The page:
Most twentieth-century philosophers follow the three-component formula as a starting point to understanding what knowledge is in reality. The three components are also considered as the three conditions. These conditions, truth, belief, and justification, are necessary conditions in propositional logic. Epistemologists may agree that if a conclusion is false, the assertion or propositions is not knowledge. For example, during the 2020 elections, one may say, I know Trump will win. The result is Biden won, and it no longer makes sense to state someone knew Trump would win in 2020; therefore, there was and is no knowledge in the assertion “I know Trump will win in 2020.” Knowledge is valid if and only if the conclusion is true. Knowledge is a noun that, in everyday practical speech, is used loosely. Consequently, without consideration, people usually use knowledge terms overconfident and realize, in the end, they were wrong about their assertions or propositions.

The second condition seems simple to understand. The general principle in the belief condition is that the subject can only know what the subject believes. Therefore, if the subject does not believe the assertion or proposition the subject is claiming, that subject’s failure to believe prevents proper knowledge. Nonetheless, mere belief is not enough to claim knowledge. Using the earlier election example, believing Trump would win the election did not mean he would win. Neither that the believer knows that he would win. The point is no matter how depth the measure of belief is, the proposition was wrong in the end. No matter how much ambition was in the belief, there was no knowledge since the result was contrary to the subject’s belief. In short, if the proposition is false, yet the subject believes it to be true, in reality, there is no knowledge or truth in the proposition.

The final component is the justification condition. Justification is a necessary condition to defeat a lucky guess or accidentally arrive at a true belief. For example, suppose the subject is gambling at a casino and is rolling the dice. The subject at the casino believes the slot machine will provide a winning jackpot. By chance, the subject pulls the lever and wins the jackpot, and the subject’s belief is true. But, unfortunately, the subject’s belief is baseless and provides no justified reason for why the subject believed the subject would win. The subject’s belief was a mere guess and not knowledge. As a reminder, the justification condition is introduced to assure that the subject’s belief is not valid by accident or luck.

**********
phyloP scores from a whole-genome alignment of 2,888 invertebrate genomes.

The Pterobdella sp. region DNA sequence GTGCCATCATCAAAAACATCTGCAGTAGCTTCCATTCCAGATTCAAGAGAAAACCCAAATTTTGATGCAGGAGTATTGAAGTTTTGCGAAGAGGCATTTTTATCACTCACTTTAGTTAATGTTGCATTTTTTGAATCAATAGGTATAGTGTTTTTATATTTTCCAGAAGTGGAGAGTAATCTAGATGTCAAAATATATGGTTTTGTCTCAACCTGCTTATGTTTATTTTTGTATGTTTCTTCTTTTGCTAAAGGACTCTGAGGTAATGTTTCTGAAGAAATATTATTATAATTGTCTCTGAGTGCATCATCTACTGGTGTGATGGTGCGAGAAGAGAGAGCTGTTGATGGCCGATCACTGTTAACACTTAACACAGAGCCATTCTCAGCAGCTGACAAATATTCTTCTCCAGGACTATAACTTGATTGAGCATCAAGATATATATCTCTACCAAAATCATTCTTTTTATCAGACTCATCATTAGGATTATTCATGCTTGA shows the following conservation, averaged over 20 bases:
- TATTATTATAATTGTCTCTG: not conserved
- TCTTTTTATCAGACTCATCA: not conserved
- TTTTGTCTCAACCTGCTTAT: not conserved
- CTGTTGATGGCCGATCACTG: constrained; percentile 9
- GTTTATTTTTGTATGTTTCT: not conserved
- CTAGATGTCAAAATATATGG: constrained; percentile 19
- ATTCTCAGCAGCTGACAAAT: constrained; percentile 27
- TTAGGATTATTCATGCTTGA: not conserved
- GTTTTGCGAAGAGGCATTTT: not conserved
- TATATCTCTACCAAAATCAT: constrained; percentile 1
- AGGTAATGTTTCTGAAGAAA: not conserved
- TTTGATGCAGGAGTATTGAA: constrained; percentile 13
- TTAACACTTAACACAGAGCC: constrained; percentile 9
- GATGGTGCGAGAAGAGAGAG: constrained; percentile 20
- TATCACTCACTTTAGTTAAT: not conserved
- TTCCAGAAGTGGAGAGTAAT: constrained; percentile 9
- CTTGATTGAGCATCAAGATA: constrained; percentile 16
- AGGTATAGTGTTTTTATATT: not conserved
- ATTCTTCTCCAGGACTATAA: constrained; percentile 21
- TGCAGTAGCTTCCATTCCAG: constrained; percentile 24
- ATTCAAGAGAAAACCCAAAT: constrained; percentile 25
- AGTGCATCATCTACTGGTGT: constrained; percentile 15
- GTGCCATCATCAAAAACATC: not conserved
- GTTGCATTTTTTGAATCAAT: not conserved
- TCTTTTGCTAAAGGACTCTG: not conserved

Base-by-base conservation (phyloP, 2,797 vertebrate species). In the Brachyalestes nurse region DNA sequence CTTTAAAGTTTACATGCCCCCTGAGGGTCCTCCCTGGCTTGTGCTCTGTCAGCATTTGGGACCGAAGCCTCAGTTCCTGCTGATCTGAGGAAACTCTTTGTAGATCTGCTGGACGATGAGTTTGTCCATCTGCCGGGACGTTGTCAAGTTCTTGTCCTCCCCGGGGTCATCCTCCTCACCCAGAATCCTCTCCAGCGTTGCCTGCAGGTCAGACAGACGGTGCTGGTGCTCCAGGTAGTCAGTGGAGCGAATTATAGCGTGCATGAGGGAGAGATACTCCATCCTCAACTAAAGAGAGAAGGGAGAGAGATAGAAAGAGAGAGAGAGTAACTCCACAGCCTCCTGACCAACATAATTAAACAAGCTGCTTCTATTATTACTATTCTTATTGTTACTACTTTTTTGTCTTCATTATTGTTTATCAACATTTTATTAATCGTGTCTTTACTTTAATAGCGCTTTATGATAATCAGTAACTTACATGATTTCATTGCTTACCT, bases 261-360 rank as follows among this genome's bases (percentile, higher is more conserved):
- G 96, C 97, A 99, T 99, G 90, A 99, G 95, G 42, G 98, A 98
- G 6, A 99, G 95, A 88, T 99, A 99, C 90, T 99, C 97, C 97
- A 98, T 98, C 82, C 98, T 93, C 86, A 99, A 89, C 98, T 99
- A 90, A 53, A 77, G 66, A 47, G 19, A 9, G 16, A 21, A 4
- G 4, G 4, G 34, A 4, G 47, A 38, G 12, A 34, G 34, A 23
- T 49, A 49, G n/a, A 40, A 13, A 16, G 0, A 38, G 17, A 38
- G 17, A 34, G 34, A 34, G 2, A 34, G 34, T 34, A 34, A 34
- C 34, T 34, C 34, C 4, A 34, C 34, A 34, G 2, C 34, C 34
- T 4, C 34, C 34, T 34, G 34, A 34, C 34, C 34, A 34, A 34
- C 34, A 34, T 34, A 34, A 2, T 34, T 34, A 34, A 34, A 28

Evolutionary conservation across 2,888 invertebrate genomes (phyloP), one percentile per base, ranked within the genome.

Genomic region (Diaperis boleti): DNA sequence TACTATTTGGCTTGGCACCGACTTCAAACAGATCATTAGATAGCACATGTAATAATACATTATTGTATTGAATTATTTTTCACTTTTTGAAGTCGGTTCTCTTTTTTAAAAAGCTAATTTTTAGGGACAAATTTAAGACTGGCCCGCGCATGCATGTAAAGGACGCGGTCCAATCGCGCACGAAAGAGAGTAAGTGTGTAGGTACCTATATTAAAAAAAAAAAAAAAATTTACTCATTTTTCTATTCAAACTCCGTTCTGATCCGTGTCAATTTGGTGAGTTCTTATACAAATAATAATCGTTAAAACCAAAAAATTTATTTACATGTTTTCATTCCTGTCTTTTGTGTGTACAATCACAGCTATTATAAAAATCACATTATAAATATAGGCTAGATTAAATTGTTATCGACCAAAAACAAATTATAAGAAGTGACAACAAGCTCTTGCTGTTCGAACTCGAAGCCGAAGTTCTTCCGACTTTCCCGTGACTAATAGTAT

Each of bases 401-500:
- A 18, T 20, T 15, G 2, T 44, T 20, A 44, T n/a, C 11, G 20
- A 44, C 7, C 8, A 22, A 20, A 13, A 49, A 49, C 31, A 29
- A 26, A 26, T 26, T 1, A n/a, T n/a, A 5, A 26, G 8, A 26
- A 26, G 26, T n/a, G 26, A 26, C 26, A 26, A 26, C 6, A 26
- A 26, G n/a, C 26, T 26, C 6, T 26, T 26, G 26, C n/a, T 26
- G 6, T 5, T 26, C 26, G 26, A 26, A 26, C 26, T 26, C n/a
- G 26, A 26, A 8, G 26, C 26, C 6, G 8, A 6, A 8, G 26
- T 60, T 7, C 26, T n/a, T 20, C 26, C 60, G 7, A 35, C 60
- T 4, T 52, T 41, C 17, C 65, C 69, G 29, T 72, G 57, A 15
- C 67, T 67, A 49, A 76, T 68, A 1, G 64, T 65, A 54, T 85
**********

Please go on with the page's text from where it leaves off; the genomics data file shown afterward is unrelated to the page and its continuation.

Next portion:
What must justification consist of? Ph.D. Matthias Steup writes, “it may be thought that S‘s belief is true not merely because of luck if that belief has a high objective probability of truth, that is, if it is formed or sustained by reliable cognitive processes or faculties” (SEP). Following Steup’s logic, it is reasonable to assert that objectivity and reason are high qualities of the JTB process, especially in the justification condition. For example, a subject proposes knowledge of being burnt if the subject places its hand over the fire for an excessive amount of time. There exist objective factors in this proposition. Factor one; fire is objectively hot. Never under any circumstance is a flame cold.  Factor two; people are vulnerable to the sensation of pain. Although levels of pain are subjective, pain itself is a mutually universal sensation. It is probable that the subject has experienced being burnt by fire or heat and thinks if the subject places its hand over the fire, it will burn the subject. This example reveals objectivity and reason, which lead to all conditions of JTB. The subject believes the fire will burn, and the belief is justified based on high objectivity and sound reason. The end result is true and reveals the subject had acquired knowledge.

Some modern epistemologists believe that JTB is inadequate to determine knowledge. However, most may agree that the three conditions are necessary for knowledge yet are not necessarily sufficient on a case-by-case basis. The reasoning for the proposition against JTB is based on demonstrations revealed by Edmond Gettier. For example, consider a man and his son are driving through the country and stop for a break. While resting, they notice several items in their view, such as; a tractor, a horse, a combine, a silo, and a barn. The three necessary conditions of JTB are apparent. Moreover, they both notice items they are familiar with through past experiences; therefore, it is acquired knowledge to know what a tractor or barn is. Concerning the tractor, they see the tractor and believe it’s a tractor, and in fact, it is a tractor that equals a JTB. However, unknown to them, the locals set fake barns throughout the county with only one actual barn remaining (Turri 247-259). Since they did not know about the fake barns, they could have easily mistaken one of the fake barns for an authentic barn, but they recognized the true barn accidentally. Epistemologists would not consider this case a JTB but a Gettier case, which defeats a JTB.